Wednesday, September 13, 2006

Losing Focus

I am generally a pretty laid-back person – at least I like to think of myself that way. I rarely get rattled by stressful situations at work. My modus operandi when I am in a crisis is what I learned when I was a resident: the first thing to do in a code (when a patient has stopped breathing and/or has no heartbeat) is to take your own pulse. The bottom line is that you are of far more use when you are calm than when you are in a panic. So the normal grind does not really bother me – or so I have thought.

I was going through some personal stresses a few months back and was having some problems sleeping. I try not to bring my personal experiences into work, and had done fairly well at keeping this at bay. My fatigue, however, was starting to build up. When I did sleep, it was not really good sleep and so I woke up with significant fatigue even after an acceptable number of hours of sleep. I found that I was dozing at lunch and at significant pauses in my day and became alarmed.

I came to realize at this point how much pressure I put on myself to think clearly. Since I am primarily a problem-solving physician (I say that the main procedure I do is scratching my head – maybe an explanation for that bald spot), my bread and butter is my thought process. People don’t pay me for my skills with my hands nearly as much as they rely on my problem-solving ability. So any lack of focus is a real problem. I don’t want to give a poor-quality product to any of my patients that come in. Even the relatively simple problems like sinus infections and cough can be a more serious problem lurking just below. It is my job to listen for any aberrations from the typical pattern that may suggest something else going on. I take great pride in my ability to do this. So the thought of having a “bad day” really had me upset. I basically shoved the coffee IV in my arm and slogged through the fatigue as best as I could.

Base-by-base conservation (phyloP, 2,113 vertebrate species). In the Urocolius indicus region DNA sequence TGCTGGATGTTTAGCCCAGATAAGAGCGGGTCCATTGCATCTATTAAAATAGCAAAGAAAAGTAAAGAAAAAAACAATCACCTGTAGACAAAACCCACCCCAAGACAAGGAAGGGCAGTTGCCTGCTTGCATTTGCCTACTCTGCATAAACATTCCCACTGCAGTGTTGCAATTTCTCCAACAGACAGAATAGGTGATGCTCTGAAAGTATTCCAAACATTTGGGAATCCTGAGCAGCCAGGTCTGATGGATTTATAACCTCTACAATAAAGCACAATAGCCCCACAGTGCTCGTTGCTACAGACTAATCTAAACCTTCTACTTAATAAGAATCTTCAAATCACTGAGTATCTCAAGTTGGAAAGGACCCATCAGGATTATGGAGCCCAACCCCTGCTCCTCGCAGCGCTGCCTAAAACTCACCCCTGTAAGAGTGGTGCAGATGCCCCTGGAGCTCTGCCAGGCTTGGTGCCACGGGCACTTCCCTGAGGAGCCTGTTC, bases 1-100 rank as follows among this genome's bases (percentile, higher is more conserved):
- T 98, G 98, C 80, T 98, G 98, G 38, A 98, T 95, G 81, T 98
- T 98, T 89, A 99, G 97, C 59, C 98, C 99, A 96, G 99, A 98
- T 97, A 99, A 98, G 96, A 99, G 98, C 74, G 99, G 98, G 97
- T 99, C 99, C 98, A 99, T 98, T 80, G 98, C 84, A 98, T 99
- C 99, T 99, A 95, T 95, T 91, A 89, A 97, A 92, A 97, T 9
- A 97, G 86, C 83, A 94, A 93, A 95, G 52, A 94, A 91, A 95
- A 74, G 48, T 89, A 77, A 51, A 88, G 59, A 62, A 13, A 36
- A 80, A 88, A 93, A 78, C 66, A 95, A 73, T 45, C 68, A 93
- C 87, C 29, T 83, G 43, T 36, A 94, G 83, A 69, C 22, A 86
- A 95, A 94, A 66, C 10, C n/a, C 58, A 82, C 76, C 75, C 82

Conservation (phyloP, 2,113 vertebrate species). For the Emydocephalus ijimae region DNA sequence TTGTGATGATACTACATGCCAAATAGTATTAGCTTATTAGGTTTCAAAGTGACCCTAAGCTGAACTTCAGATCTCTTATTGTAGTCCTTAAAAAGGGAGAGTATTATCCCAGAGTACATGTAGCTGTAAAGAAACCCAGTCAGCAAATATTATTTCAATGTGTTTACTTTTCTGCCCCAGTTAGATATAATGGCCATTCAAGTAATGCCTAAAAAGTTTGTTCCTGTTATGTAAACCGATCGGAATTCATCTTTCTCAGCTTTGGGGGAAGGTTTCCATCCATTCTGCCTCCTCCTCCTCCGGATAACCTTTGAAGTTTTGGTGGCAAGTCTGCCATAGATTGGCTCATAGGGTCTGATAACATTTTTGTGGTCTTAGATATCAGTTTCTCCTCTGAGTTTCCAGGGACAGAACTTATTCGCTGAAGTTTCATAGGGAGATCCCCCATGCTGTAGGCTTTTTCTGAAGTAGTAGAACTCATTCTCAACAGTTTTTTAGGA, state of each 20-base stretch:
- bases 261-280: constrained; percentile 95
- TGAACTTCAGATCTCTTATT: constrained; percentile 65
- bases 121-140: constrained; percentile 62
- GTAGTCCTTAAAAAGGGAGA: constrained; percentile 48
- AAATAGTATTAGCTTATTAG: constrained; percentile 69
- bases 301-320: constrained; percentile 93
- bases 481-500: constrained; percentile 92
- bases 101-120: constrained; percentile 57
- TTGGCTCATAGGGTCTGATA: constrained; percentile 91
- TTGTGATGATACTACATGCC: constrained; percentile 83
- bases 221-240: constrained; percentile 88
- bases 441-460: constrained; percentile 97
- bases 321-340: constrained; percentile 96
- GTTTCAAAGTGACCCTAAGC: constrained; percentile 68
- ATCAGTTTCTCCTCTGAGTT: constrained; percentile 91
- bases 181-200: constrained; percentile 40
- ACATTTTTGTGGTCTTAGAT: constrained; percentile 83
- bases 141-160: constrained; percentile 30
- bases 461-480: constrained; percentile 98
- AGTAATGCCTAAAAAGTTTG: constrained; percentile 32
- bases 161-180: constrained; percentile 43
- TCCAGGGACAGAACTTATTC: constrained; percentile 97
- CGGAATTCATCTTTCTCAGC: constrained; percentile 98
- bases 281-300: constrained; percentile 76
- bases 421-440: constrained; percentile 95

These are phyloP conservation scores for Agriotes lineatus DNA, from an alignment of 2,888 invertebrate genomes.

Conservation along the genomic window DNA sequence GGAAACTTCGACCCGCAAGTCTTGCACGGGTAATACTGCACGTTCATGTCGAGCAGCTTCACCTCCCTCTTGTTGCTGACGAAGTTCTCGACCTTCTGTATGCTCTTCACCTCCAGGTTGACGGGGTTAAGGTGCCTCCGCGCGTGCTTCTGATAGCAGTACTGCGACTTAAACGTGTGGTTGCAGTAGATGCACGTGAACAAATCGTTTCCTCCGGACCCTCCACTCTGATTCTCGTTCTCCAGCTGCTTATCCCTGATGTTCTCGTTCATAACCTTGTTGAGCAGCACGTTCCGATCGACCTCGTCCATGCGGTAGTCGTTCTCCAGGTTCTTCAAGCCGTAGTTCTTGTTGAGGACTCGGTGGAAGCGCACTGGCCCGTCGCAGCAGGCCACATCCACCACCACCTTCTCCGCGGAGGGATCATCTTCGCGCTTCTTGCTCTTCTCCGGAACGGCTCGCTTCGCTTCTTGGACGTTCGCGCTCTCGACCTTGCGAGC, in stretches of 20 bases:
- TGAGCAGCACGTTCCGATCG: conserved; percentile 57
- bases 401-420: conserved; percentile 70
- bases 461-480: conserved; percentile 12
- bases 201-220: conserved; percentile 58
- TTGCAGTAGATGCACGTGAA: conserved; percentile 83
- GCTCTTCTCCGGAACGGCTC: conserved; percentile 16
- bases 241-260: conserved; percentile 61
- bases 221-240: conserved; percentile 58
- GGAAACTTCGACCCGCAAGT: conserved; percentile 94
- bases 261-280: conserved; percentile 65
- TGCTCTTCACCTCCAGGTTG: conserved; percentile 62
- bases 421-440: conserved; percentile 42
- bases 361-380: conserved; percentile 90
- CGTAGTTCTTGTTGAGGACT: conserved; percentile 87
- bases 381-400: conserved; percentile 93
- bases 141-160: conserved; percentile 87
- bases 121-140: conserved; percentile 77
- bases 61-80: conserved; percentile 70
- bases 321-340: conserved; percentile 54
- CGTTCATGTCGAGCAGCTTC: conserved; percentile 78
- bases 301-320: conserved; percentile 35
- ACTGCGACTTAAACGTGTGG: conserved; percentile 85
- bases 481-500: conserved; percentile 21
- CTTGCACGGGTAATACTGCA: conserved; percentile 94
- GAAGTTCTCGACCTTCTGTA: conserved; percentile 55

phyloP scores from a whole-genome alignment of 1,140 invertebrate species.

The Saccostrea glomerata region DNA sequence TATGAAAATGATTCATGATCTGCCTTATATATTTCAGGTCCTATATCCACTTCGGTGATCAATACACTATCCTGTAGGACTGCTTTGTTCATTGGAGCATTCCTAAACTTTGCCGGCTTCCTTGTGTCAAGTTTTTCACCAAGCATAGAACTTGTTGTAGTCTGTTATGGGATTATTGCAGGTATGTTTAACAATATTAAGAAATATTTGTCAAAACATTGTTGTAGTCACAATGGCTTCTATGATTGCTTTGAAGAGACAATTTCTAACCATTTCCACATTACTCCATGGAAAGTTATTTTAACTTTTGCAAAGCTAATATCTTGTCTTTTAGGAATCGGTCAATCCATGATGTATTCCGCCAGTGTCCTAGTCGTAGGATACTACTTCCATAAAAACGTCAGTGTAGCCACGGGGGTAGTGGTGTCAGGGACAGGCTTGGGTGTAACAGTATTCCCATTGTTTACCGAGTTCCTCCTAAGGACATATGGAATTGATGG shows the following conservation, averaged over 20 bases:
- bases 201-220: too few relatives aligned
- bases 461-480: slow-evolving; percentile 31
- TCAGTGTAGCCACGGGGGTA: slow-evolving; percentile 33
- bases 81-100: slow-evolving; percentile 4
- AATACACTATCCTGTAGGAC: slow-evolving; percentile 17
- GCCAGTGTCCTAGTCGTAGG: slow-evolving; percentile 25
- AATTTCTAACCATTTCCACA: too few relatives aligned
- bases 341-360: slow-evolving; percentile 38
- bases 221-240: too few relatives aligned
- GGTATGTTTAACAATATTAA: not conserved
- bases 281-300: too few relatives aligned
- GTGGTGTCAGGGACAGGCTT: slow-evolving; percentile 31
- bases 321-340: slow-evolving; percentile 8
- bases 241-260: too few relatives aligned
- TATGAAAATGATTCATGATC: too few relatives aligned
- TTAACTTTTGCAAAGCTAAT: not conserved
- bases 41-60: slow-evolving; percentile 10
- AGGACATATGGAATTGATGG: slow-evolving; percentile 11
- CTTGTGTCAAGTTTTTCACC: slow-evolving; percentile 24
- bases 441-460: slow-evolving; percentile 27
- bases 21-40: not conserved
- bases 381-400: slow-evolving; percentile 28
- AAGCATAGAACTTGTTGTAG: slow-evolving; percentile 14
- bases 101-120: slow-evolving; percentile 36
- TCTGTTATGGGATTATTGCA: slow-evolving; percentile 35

Everyone is entitled to have a bad day at work, but do you want to go to your doctor when he/she is having one? It had never really occurred to me that I have done my best to have the mental discipline to not allow bad days to happen. So was this pressure always there? Doing the inventory of my life, I began to see that I often came home with a lot of fatigue that I could not explain. I often was little use to my wife upon coming home and just dropped on the couch and either watched TV or played on my computer. The main reason for this fatigue, I concluded, was the sustained mental concentration of a typical day. This was often magnified by difficult cases, either emotionally or medically, that I faced on that day.

So how are we supposed to face this pressure? Is it the inevitable consequence of a job where people’s lives may be in your hands? Is there anything to do to escape from this, or am I condemned to being useless when I come home? Since that day I have been much more conscious about giving myself breaks during the day. This does not mean that I necessarily take more time between patients, but I just put on some music, talk on the phone to my wife, or chat with the staff about something non-medical. Beyond that, I have made my trip home from work one which allows me to mentally recover. I consciously change my mind out of the “work” mode and relax. The work at home does not require the intensity of my job and can actually be relaxing if I let it be.

The bottom line is that we need to be more self-aware. It is good t know what your stressors are. I was fooling myself thinking that I did not take work home with me. I was letting my job take big nasty swipes at something much more important: my family. I am grateful for the lesson being learned before it caused too much damage. Maybe my learning this lesson can help other physicians.